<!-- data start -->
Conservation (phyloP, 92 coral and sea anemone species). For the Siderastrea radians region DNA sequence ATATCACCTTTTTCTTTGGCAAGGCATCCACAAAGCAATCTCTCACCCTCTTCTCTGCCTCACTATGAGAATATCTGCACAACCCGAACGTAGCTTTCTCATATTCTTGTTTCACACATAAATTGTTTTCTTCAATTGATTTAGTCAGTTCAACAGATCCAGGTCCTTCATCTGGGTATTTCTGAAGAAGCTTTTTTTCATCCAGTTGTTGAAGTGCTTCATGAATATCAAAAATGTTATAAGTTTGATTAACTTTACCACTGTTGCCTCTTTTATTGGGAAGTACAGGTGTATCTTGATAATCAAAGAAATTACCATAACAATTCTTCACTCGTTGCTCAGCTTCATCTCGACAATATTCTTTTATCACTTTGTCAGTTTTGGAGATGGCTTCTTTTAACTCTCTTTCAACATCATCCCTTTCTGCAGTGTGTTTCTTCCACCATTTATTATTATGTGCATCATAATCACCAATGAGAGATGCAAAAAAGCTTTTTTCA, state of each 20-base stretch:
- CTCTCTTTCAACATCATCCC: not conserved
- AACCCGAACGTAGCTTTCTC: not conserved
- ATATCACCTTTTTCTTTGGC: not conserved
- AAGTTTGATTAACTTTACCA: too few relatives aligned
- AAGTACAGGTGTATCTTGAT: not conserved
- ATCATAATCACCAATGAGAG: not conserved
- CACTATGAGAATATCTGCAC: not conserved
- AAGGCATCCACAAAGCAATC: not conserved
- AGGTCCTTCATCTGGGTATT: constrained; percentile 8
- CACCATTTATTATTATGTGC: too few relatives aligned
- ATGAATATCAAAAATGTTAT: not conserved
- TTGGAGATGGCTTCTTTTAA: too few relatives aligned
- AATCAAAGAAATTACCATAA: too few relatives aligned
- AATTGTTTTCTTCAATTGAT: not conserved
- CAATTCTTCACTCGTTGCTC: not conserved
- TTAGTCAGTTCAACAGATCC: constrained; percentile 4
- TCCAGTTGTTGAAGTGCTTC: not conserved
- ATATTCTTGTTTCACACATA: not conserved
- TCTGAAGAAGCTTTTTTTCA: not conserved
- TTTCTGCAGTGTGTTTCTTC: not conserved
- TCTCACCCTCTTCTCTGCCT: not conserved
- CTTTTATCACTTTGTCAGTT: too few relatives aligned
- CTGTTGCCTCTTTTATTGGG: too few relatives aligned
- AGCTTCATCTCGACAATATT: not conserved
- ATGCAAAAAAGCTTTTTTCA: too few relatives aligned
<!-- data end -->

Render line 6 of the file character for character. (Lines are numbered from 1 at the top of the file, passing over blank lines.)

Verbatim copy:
- AAGTACAGGTGTATCTTGAT: not conserved